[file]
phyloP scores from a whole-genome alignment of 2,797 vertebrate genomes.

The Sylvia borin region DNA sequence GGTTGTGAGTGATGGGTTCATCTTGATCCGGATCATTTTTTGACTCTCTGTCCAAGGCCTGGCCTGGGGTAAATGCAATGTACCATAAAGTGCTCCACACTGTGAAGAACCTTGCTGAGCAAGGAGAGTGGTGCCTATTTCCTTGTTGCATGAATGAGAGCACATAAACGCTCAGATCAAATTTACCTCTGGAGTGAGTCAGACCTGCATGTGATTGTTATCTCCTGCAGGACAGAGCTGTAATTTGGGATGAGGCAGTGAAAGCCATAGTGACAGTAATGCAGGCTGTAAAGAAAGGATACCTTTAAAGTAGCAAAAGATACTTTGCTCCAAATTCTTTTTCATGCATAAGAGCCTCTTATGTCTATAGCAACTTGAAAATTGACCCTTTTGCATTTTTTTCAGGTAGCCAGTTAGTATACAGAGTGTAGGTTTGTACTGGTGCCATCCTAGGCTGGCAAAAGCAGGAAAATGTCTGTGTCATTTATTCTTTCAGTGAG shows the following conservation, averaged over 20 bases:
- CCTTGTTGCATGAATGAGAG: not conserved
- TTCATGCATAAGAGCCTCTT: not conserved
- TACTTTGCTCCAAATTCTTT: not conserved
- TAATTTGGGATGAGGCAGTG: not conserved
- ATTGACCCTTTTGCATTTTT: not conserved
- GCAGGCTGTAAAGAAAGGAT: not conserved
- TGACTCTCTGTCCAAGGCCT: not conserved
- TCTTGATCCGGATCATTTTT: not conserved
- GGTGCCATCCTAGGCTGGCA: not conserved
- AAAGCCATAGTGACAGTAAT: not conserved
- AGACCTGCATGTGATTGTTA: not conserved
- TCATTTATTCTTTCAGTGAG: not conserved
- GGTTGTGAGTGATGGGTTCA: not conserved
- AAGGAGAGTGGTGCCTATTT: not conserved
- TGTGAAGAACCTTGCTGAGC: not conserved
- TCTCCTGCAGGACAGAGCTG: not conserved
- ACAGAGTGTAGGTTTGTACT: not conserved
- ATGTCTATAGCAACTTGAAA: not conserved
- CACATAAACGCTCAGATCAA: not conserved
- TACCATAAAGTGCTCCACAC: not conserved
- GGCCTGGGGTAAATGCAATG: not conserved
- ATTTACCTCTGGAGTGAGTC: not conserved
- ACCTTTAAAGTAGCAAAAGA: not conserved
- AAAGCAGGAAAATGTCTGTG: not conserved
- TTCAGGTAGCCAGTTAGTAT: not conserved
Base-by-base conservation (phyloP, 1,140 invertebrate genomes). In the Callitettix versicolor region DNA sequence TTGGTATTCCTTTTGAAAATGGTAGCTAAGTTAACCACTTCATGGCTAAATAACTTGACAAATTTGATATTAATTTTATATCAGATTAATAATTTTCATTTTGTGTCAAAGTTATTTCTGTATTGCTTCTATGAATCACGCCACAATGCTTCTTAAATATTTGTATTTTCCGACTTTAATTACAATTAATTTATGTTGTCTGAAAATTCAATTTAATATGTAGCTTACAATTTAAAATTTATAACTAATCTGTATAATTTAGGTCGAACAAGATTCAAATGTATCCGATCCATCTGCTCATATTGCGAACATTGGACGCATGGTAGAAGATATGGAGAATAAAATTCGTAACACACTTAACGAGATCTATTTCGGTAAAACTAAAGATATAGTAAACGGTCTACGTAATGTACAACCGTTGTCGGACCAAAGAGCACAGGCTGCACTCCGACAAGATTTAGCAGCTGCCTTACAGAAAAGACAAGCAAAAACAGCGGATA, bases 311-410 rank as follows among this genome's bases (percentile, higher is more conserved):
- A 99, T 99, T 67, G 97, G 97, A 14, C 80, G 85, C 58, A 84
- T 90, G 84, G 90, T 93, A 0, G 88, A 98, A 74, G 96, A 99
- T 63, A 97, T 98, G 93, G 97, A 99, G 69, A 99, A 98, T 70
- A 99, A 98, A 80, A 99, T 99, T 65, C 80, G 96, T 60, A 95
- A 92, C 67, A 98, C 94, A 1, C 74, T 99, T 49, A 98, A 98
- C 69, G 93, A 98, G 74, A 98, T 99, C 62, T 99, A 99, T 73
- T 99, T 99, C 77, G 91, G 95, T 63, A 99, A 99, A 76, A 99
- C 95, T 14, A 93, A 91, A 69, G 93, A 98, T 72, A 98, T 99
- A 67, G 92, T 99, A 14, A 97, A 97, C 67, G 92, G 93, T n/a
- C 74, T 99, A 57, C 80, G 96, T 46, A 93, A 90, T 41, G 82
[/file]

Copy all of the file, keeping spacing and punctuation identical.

phyloP scores from a whole-genome alignment of 2,797 vertebrate genomes.

The Sylvia borin region DNA sequence GGTTGTGAGTGATGGGTTCATCTTGATCCGGATCATTTTTTGACTCTCTGTCCAAGGCCTGGCCTGGGGTAAATGCAATGTACCATAAAGTGCTCCACACTGTGAAGAACCTTGCTGAGCAAGGAGAGTGGTGCCTATTTCCTTGTTGCATGAATGAGAGCACATAAACGCTCAGATCAAATTTACCTCTGGAGTGAGTCAGACCTGCATGTGATTGTTATCTCCTGCAGGACAGAGCTGTAATTTGGGATGAGGCAGTGAAAGCCATAGTGACAGTAATGCAGGCTGTAAAGAAAGGATACCTTTAAAGTAGCAAAAGATACTTTGCTCCAAATTCTTTTTCATGCATAAGAGCCTCTTATGTCTATAGCAACTTGAAAATTGACCCTTTTGCATTTTTTTCAGGTAGCCAGTTAGTATACAGAGTGTAGGTTTGTACTGGTGCCATCCTAGGCTGGCAAAAGCAGGAAAATGTCTGTGTCATTTATTCTTTCAGTGAG shows the following conservation, averaged over 20 bases:
- CCTTGTTGCATGAATGAGAG: not conserved
- TTCATGCATAAGAGCCTCTT: not conserved
- TACTTTGCTCCAAATTCTTT: not conserved
- TAATTTGGGATGAGGCAGTG: not conserved
- ATTGACCCTTTTGCATTTTT: not conserved
- GCAGGCTGTAAAGAAAGGAT: not conserved
- TGACTCTCTGTCCAAGGCCT: not conserved
- TCTTGATCCGGATCATTTTT: not conserved
- GGTGCCATCCTAGGCTGGCA: not conserved
- AAAGCCATAGTGACAGTAAT: not conserved
- AGACCTGCATGTGATTGTTA: not conserved
- TCATTTATTCTTTCAGTGAG: not conserved
- GGTTGTGAGTGATGGGTTCA: not conserved
- AAGGAGAGTGGTGCCTATTT: not conserved
- TGTGAAGAACCTTGCTGAGC: not conserved
- TCTCCTGCAGGACAGAGCTG: not conserved
- ACAGAGTGTAGGTTTGTACT: not conserved
- ATGTCTATAGCAACTTGAAA: not conserved
- CACATAAACGCTCAGATCAA: not conserved
- TACCATAAAGTGCTCCACAC: not conserved
- GGCCTGGGGTAAATGCAATG: not conserved
- ATTTACCTCTGGAGTGAGTC: not conserved
- ACCTTTAAAGTAGCAAAAGA: not conserved
- AAAGCAGGAAAATGTCTGTG: not conserved
- TTCAGGTAGCCAGTTAGTAT: not conserved
Base-by-base conservation (phyloP, 1,140 invertebrate genomes). In the Callitettix versicolor region DNA sequence TTGGTATTCCTTTTGAAAATGGTAGCTAAGTTAACCACTTCATGGCTAAATAACTTGACAAATTTGATATTAATTTTATATCAGATTAATAATTTTCATTTTGTGTCAAAGTTATTTCTGTATTGCTTCTATGAATCACGCCACAATGCTTCTTAAATATTTGTATTTTCCGACTTTAATTACAATTAATTTATGTTGTCTGAAAATTCAATTTAATATGTAGCTTACAATTTAAAATTTATAACTAATCTGTATAATTTAGGTCGAACAAGATTCAAATGTATCCGATCCATCTGCTCATATTGCGAACATTGGACGCATGGTAGAAGATATGGAGAATAAAATTCGTAACACACTTAACGAGATCTATTTCGGTAAAACTAAAGATATAGTAAACGGTCTACGTAATGTACAACCGTTGTCGGACCAAAGAGCACAGGCTGCACTCCGACAAGATTTAGCAGCTGCCTTACAGAAAAGACAAGCAAAAACAGCGGATA, bases 311-410 rank as follows among this genome's bases (percentile, higher is more conserved):
- A 99, T 99, T 67, G 97, G 97, A 14, C 80, G 85, C 58, A 84
- T 90, G 84, G 90, T 93, A 0, G 88, A 98, A 74, G 96, A 99
- T 63, A 97, T 98, G 93, G 97, A 99, G 69, A 99, A 98, T 70
- A 99, A 98, A 80, A 99, T 99, T 65, C 80, G 96, T 60, A 95
- A 92, C 67, A 98, C 94, A 1, C 74, T 99, T 49, A 98, A 98
- C 69, G 93, A 98, G 74, A 98, T 99, C 62, T 99, A 99, T 73
- T 99, T 99, C 77, G 91, G 95, T 63, A 99, A 99, A 76, A 99
- C 95, T 14, A 93, A 91, A 69, G 93, A 98, T 72, A 98, T 99
- A 67, G 92, T 99, A 14, A 97, A 97, C 67, G 92, G 93, T n/a
- C 74, T 99, A 57, C 80, G 96, T 46, A 93, A 90, T 41, G 82